‘Magic in the Moonlight’ Review: Woody’s Psychic Sillies

'Magic in the Moonlight'

Movie Rating:


If you like Woody Allen enough to follow his career, you know that since the 1980s he’s alternated between interesting films and minor wisps. With last year’s ‘Blue Jasmine’ qualifying as possibly his best film in a decade, it was inevitable that his follow-up ‘Magic in the Moonlight’ would be more of a minor romp. Thankfully, it’s not a disaster of ‘Scoop’ proportions. In fact, it’s rather charming and amusing as long as you don’t expect much.

This time, Colin Firth stars as the unofficial Woody Allen stand-in. He’s a famous magician who tours the world pretending to be an Asian mystic (which would be offensive were it not sadly period accurate). When he’s not doing tricks on stage, Firth likes to debunk anyone claiming to have mystical powers. He’s one of those cynical, pragmatic, skeptical types who can’t abide anyone pretending that the world extends beyond the logical and the rational. One day, a friend invites him out to a country mansion to meet a new young psychic who seems legit. Firth of course doesn’t believe and comes out armed to sneer and dismiss. One problem: that young psychic is Emma Stone, and like the rest of the world, Firth pretty much instantly falls in love with her. He even starts to think she might actually have a psychic gift, but is that really the case, or could the irrational joys of love be screwing up his rational mind? Hmmmm….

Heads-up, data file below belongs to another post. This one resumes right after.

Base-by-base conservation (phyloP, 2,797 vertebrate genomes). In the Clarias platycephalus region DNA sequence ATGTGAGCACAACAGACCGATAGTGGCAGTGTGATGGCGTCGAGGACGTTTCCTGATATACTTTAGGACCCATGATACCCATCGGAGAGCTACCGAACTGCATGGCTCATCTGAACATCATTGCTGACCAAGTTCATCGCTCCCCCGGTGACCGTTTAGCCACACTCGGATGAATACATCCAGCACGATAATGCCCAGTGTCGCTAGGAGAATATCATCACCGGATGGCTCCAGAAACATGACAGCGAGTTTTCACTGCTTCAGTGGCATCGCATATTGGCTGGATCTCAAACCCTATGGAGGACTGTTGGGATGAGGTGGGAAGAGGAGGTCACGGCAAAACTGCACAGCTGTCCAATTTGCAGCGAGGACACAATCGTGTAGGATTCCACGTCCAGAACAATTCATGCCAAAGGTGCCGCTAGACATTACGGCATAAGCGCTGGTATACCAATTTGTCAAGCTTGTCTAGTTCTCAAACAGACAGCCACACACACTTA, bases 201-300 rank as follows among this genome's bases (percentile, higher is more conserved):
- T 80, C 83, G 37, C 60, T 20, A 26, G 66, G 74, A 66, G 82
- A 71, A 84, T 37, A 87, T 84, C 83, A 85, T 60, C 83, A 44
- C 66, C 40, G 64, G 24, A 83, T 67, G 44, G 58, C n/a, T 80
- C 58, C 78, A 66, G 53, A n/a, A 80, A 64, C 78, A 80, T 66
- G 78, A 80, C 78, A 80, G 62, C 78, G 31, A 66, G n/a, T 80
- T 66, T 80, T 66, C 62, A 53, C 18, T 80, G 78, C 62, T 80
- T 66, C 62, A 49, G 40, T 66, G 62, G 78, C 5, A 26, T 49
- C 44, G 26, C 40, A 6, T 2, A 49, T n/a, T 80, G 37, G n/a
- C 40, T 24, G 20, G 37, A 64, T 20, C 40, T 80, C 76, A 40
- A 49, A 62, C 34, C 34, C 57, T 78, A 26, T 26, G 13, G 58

‘Magic in the Moonlight’ is a pretty predictable, yet cutely clever rom-com in the standard Woody Allen mode. The lost-in-time filmmaker obviously enjoys playing around with the 1920s period setting, and also throws his actors plenty of the barbs and one-liners that he’s known for. Firth proves to be one of the better Woody Allen surrogates in recent memory. His embittered, self-satisfied, frightfully upper-crust Brit routine slides into Allen’s vocal ticks with ease, and Firth’s hilariously snide performance carries the movie (though weirdly, Owen Wilson continues to be the finest faux Woody of the 2000s). Emma Stone works her smile, charisma and comedy chops for all their worth. It’s very easy to fall in love with the leads as they fall in love with each other. The film is undeniably a lark for Allen. Thankfully, the fun he’s clearly having carries over into delightful fun for the audience as well.

Aside from watching two appealing actors charm the pants off the audience and each other in between choice one-liners, the film also offers a nice little message about the importance of embracing the irrationality of love. It ain’t much, but it gives Allen some sense of purpose beyond laughs, and he needs that to make something even remotely memorable.

As a minor Woody Allen entry, all of the usual flaws apply. The pacing is from another era in cinematic storytelling, the actors’ reverence for Woody’s dialogue often leads to stilted deliveries, the one-and-done master shot visuals get tiresome, and there’s very little to the movie beyond the surface. This is one of those Woody Allen movies that was made just for his cult. If you like what Woody does, you’ll get a kick out of ‘Magic in the Moonlight’. If you don’t, you won’t and might even hate it. That’s all there is to it. Even though it’s a simple little lark, those of us who bought our ticket for the Woody Allen train long ago know that there’s no need to worry about that. Allen will have another movie out next year like clockwork. Maybe that’ll be his next great film. Even if not, there will be another movie to look forward to the following year until the day he dies.

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